Haredi party said to demand law banning all non-Orthodox prayer at Western Wall

Reform movement and Women of the Wall come out fiercely against proposal to nix all mixed-gender services at the holy site, including in its egalitarian section

Judah Ari Gross is The Times of Israel's religions and Diaspora affairs correspondent.

Members of Women of the Wall gather around a Torah scroll the group smuggled in for their Rosh Hodesh prayers marking the new month at the Western Wall, where women are forbidden from reading from the Torah, December 5, 2021. (AP Photo/Maya Alleruzzo)
Members of Women of the Wall gather around a Torah scroll the group smuggled in for their Rosh Hodesh prayers marking the new month at the Western Wall, where women are forbidden from reading from the Torah, December 5, 2021. (AP Photo/Maya Alleruzzo)

The United Torah Judaism party has reportedly issued a fresh demand — that all mixed-gender prayer be forbidden at the Western Wall, including in its egalitarian section, as part of ongoing coalition negotiations with the Likud party.

The proposal sparked fierce denunciations from the Reform movement in Israel, as well as Women of the Wall, a group that advocates for female-led prayer services at the site.

The ultra-Orthodox UTJ party is demanding a change to the law that would forbid prayer not conducted “in accordance with the traditions of the Chief Rabbinate,” Army Radio reported Thursday.

Currently, the 1981 regulation that governs behavior at the Western Wall forbids holding “a religious ceremony that is not in accordance with the local traditions.” In 2013, the High Court of Justice ruled that female-led prayers do not violate this prohibition. However, they would be in violation of the law if the standards were matched to the Rabbinate’s views against female-led services and mixed-gender prayer.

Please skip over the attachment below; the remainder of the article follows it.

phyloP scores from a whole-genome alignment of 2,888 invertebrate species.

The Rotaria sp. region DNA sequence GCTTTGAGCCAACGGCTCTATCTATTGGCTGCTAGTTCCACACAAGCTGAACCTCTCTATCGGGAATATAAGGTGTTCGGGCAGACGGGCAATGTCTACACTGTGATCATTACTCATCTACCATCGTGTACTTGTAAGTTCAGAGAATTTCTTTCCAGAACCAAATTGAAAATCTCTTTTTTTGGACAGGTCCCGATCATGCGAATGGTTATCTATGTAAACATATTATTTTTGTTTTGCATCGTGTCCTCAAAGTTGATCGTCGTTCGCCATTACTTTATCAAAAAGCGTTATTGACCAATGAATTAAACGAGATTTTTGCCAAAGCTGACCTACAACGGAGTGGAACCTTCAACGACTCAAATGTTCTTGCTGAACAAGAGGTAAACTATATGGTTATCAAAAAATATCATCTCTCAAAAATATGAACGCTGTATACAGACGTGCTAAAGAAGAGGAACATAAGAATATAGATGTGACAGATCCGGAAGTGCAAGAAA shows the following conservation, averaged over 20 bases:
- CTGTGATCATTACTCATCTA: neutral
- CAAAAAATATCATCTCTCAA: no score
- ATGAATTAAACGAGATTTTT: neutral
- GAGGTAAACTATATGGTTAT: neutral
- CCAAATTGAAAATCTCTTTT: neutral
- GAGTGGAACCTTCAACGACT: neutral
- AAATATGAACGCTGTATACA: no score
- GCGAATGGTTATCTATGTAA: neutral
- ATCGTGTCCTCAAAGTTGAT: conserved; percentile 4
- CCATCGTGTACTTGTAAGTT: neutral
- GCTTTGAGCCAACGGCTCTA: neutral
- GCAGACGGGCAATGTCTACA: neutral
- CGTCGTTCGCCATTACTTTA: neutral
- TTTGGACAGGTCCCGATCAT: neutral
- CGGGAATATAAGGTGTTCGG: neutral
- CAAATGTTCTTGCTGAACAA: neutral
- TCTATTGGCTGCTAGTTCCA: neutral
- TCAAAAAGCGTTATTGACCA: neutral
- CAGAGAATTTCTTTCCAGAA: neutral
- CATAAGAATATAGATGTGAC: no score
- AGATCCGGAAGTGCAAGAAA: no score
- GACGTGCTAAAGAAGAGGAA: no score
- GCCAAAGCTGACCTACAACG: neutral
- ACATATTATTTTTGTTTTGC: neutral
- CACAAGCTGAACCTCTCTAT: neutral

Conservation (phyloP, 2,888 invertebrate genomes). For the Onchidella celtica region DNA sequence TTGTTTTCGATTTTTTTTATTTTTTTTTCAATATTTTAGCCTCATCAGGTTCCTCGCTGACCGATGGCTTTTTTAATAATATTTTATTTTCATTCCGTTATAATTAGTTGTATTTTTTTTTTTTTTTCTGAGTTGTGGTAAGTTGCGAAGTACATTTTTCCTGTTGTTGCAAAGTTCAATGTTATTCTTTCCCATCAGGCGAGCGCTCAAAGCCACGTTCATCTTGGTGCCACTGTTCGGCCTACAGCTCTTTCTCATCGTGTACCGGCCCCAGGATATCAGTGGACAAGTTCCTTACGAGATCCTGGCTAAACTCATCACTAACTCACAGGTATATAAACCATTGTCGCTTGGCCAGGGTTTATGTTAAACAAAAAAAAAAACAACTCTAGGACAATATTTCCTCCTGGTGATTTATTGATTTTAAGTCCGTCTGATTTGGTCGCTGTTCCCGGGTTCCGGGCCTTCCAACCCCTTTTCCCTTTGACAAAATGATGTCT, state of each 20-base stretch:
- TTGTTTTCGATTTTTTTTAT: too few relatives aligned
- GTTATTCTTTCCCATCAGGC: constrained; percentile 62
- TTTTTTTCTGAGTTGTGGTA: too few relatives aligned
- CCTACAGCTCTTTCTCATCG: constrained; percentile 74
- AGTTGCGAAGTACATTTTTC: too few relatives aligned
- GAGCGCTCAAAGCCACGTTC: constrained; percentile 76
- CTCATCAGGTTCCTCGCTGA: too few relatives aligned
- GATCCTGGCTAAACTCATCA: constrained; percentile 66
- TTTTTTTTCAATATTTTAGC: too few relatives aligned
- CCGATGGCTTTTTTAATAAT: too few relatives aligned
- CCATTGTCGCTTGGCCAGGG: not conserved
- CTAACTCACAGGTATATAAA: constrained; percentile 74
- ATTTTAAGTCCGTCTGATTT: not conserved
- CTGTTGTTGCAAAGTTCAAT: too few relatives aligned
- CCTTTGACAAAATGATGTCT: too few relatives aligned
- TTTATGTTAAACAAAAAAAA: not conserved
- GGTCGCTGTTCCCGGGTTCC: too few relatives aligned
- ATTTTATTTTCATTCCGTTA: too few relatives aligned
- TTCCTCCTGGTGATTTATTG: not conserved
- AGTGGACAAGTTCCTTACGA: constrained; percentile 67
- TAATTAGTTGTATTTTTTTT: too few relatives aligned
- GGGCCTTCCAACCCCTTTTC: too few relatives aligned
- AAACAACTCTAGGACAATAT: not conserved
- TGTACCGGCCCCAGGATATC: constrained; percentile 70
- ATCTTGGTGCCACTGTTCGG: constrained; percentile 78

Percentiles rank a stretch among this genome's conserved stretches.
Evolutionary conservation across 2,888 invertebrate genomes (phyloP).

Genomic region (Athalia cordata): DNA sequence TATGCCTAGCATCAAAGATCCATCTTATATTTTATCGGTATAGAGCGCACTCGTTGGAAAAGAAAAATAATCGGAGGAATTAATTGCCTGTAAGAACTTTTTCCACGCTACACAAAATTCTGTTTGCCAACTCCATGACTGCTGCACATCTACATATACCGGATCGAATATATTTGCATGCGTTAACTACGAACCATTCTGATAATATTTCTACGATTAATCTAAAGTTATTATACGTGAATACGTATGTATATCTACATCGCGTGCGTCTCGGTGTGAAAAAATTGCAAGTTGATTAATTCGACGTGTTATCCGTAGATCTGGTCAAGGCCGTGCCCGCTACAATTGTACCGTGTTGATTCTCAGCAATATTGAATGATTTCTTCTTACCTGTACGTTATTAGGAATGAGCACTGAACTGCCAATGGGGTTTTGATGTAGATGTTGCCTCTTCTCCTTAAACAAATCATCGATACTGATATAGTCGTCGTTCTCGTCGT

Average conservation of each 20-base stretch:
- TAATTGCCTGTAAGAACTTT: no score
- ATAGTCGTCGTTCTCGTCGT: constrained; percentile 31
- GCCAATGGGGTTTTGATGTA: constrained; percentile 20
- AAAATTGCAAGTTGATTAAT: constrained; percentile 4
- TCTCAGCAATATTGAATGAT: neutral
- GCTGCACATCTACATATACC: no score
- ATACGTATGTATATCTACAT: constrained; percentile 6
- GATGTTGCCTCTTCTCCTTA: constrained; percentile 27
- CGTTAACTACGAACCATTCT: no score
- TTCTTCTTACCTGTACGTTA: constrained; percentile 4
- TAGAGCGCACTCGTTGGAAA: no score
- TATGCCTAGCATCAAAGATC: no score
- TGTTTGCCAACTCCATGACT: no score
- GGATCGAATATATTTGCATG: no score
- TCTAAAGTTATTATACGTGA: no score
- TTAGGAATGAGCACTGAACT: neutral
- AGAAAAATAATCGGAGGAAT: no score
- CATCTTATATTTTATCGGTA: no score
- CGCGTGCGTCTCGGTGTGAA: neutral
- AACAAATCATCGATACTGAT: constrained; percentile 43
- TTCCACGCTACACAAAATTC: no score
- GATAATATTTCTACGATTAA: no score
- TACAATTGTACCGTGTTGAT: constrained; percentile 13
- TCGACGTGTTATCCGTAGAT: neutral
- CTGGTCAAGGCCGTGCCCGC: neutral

Though it appeared to be directed primarily against Women of the Wall, which holds monthly prayer services in the section of the site set aside for women, such legislation would also apply to the egalitarian, mixed-gender section of the Western Wall, since the law does not officially consider the area to be a distinct space.

According to Army Radio, the Likud negotiation team did not explicitly oppose the UTJ demand, but talks were ongoing and still far from resolved.

This latest request joins a host of demands from the religious parties poised to join the next coalition aimed at strengthening the Chief Rabbinate and Orthodox Jewry’s control over religious life in Israel. This has included demands to revoke recognition of non-Rabbinate conversions to Judaism for the purposes of citizenship, restricting immigration to Israel by people who are not Jewish according to Orthodox interpretations, permitting gender segregations at public events and more. Though experts say that not all of these measures are expected to pass into law.

A boy reads from the Torah as part of his bar mitzvah at the Western Wall’s egalitarian section in Jerusalem on November 17, 2022. (Egalitarian section/Facebook)

The Reform movement called on Likud party chief, presumed incoming premier Benjamin Netanyahu, to remember that the Western Wall “is not the private yard of ultra-Orthodox Judaism alone, but is a holy place and a national site of the first order to all Jews and Jewesses in Israel and in the Diaspora, including millions of liberal Jews.”

Women of the Wall similarly denounced the demand, saying it was a “disgrace to the future government of Israel and a disgrace to the entire State of Israel.”

“The significance of this move is the exclusion of millions of Jews and Jewesses from the Western Wall by the State of Israel and an unambiguous declaration that they are not wanted in the state of the Jews,” the group said.

The religious feminist attorney Nitzan Caspi Shiloni, of the Center for Women’s Justice, said that such a law change would radically alter the distribution of legal powers in Israel, giving rabbinic legal authorities direct control over a space that is currently governed by civil law. Currently, she noted, only two aspects of Israeli society — marriage and divorce — are governed by religious law.

“Today a rabbi manages the Western Wall, but the rules are set by civil law. The Chief Rabbinate is a regulator for religious issues, not a lawmaker. This would be a revolution,” she said.

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